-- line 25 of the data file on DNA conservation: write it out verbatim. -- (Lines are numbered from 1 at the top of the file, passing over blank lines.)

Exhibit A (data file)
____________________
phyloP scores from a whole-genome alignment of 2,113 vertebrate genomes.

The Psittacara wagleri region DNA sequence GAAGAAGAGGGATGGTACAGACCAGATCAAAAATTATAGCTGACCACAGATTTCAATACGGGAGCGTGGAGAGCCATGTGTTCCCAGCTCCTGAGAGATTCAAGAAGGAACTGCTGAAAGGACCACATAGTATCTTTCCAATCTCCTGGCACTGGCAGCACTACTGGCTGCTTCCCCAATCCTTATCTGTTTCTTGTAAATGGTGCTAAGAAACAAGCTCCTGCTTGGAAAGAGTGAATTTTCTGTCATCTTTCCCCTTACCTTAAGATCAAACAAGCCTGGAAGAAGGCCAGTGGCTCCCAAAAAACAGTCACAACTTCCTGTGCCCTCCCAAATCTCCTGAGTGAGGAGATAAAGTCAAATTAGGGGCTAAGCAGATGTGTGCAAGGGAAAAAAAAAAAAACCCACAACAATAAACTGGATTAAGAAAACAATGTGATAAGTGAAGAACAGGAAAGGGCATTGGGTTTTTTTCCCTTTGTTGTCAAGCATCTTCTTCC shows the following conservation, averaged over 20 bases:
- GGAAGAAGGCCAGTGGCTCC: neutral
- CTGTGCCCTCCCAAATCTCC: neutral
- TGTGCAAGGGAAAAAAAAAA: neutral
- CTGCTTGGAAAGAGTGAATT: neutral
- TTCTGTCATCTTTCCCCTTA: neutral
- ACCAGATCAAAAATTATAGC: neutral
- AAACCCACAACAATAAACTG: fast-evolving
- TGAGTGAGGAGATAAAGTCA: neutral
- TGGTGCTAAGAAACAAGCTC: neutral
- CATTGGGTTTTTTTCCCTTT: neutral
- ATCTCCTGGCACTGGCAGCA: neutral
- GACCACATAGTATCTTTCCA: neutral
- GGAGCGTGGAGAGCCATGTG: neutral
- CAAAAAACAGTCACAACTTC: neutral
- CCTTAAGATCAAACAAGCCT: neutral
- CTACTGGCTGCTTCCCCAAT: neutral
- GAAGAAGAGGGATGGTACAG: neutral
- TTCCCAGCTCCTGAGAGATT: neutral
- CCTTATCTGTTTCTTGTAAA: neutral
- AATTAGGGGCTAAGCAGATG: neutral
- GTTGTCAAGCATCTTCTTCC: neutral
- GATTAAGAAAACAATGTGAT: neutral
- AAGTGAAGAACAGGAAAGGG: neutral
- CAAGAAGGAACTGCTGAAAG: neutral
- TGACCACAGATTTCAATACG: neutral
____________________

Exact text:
- AAGTGAAGAACAGGAAAGGG: neutral